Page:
I said that. But I am not sure what has that got to do with anything. Changing out third rail shoes or even installing a third rail shoe that works for both is quite possible and is not complicated. I don;t think that is a major issue. But you have to plan for it and equip the engines/cars accordingly.
 

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I found this nugget buried in the September 2020 minutes of the Next Generation Corridor Equipment Pool Committee...
In April it was agreed that developing a TSSSA (Technical Support and Spares Supply Agreement) template/menu of potential options would be undertaken by the Technical subcommittee.
As expressed by Chairman Hessinger, the intent is to have an “a la carte” menu of options when considering a TSSSA as a part of the procurement process.
Once the DRAFT is prepared, it will be provided to Tammy Krause to get it ready to be included as an NGEC document for Technical subcommittee approval and, ultimately for Executive Board review and approval.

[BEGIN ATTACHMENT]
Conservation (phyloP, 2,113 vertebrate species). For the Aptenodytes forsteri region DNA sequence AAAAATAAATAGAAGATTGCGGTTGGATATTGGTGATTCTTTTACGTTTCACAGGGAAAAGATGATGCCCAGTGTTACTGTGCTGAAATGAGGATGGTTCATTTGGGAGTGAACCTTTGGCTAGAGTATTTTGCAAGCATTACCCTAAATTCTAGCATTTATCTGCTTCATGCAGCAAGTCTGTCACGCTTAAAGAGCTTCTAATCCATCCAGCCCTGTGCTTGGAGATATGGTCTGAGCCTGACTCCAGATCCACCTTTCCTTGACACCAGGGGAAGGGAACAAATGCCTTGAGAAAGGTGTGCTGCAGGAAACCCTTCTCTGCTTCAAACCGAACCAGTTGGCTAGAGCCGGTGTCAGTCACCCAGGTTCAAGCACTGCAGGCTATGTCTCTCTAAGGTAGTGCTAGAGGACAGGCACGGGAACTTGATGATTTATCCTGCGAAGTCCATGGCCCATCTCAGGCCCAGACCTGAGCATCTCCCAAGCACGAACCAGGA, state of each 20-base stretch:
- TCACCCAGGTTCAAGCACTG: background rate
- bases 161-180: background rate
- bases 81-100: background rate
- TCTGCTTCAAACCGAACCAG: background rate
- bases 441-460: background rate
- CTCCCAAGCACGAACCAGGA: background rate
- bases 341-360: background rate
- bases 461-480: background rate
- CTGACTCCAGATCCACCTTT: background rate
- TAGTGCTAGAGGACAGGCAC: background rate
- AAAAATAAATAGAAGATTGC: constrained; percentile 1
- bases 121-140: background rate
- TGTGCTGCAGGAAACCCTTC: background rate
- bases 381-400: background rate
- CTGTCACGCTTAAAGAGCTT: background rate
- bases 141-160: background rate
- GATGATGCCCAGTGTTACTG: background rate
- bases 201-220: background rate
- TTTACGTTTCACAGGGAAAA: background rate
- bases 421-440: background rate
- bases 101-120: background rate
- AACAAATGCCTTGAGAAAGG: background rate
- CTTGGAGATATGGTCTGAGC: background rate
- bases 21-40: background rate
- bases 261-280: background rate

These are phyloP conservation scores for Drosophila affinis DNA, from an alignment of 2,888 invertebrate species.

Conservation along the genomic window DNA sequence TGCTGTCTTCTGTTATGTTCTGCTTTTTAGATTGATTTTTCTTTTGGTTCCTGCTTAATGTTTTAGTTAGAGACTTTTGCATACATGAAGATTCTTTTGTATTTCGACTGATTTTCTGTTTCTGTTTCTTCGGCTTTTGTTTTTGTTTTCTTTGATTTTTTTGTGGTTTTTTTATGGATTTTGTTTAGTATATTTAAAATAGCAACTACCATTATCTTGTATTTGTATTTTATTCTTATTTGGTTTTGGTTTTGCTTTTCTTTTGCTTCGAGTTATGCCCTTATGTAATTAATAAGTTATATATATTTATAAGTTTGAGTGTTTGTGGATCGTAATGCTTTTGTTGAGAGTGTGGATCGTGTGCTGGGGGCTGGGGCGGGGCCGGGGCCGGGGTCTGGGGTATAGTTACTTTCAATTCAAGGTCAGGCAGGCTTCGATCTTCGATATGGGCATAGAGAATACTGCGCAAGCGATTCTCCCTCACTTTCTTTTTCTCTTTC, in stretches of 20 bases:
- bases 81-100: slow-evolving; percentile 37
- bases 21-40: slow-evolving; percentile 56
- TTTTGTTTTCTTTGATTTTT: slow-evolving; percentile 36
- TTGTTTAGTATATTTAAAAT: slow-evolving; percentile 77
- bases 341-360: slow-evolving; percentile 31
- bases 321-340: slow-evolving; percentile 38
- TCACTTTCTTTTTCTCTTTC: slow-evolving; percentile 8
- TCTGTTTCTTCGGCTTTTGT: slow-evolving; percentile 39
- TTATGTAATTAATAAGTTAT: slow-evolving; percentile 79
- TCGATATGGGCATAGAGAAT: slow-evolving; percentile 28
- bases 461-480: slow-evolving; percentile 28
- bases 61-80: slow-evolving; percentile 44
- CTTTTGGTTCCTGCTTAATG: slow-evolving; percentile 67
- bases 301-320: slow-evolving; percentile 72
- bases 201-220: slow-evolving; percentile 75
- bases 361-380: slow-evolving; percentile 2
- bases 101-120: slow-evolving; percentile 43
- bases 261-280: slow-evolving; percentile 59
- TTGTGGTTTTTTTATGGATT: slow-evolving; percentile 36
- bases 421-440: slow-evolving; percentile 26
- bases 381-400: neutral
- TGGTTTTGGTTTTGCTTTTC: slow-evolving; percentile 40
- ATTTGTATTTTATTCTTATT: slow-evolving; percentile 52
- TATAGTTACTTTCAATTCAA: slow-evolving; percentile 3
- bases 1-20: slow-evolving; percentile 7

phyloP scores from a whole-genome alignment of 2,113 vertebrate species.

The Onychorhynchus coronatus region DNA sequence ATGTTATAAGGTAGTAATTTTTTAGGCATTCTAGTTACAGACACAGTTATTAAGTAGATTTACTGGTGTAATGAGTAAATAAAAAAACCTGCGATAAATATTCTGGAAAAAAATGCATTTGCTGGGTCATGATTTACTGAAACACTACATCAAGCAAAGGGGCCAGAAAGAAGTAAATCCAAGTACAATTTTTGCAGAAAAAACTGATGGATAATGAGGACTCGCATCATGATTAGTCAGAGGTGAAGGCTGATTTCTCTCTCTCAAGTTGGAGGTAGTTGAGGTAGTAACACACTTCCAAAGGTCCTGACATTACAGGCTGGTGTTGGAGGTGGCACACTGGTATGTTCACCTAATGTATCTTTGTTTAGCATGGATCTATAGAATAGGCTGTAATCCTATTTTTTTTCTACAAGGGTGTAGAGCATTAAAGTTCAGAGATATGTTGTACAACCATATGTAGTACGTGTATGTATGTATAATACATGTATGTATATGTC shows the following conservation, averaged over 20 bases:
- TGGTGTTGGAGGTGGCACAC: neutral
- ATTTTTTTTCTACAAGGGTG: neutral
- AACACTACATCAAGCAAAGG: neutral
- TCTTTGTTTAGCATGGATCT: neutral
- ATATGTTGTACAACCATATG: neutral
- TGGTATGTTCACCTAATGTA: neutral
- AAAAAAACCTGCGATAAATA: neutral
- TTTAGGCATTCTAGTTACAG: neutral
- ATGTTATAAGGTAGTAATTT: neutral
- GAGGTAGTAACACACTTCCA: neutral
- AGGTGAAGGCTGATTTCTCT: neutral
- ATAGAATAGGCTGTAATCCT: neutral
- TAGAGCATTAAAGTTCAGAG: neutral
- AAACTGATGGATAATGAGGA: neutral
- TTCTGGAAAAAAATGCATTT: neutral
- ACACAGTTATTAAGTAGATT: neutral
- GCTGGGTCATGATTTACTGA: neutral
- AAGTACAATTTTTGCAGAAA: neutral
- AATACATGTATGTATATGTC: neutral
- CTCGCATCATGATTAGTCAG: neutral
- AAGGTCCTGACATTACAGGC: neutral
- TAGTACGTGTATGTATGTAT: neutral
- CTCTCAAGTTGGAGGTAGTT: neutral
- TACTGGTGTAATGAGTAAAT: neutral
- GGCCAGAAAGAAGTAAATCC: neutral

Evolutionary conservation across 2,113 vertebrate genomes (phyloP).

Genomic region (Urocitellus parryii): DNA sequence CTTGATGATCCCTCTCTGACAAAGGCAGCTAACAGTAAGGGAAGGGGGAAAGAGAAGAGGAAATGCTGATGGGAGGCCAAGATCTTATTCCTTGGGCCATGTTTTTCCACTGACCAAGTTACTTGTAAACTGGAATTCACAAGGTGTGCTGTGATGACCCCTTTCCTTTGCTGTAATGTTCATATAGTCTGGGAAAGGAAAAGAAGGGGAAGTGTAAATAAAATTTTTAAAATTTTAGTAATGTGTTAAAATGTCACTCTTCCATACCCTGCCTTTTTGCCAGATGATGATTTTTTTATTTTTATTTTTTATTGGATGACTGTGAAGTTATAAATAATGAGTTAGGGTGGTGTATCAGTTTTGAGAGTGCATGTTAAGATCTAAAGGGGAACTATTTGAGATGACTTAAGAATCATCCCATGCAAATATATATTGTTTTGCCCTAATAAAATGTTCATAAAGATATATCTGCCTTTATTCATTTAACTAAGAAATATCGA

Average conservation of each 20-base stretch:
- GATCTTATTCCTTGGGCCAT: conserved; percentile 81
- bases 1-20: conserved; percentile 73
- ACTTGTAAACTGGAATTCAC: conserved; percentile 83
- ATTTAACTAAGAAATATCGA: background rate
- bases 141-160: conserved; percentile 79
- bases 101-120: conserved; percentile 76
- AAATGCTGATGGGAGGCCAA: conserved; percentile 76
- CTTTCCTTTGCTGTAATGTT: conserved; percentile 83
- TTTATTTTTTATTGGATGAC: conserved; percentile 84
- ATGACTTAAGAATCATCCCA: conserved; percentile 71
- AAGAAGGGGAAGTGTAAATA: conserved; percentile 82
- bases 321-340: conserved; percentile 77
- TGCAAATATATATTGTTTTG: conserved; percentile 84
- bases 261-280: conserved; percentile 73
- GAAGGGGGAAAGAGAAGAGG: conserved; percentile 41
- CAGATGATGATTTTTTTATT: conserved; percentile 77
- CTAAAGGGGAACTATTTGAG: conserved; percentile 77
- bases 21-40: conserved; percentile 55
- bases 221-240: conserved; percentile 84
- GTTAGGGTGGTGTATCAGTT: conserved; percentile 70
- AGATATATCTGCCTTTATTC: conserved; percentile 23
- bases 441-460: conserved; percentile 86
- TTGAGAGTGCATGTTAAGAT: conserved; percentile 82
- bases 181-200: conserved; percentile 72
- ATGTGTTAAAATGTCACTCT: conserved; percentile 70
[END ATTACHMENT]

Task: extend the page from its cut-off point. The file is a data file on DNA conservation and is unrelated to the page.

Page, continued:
As of 9-17-20 - progress had slowed due to the many changes that have taken place at Amtrak. On 9-17-20, new Technical subcommittee Chair, George Hull told the Technical subcommittee that there were no updates on the progress of this activity at this time as “things are just getting settled here at Amtrak” with all the changes that have occurred.

So we know, by Amtrak's own statements that a TSSSA will be part of this equipment order, and now we know that the part of Amtrak concerned with TSSSA's has been subject to many changes. As background, George Hull is Amtrak's Deputy Chief Mechanical Officer. Provides a little bit of background on why this order seems very delayed.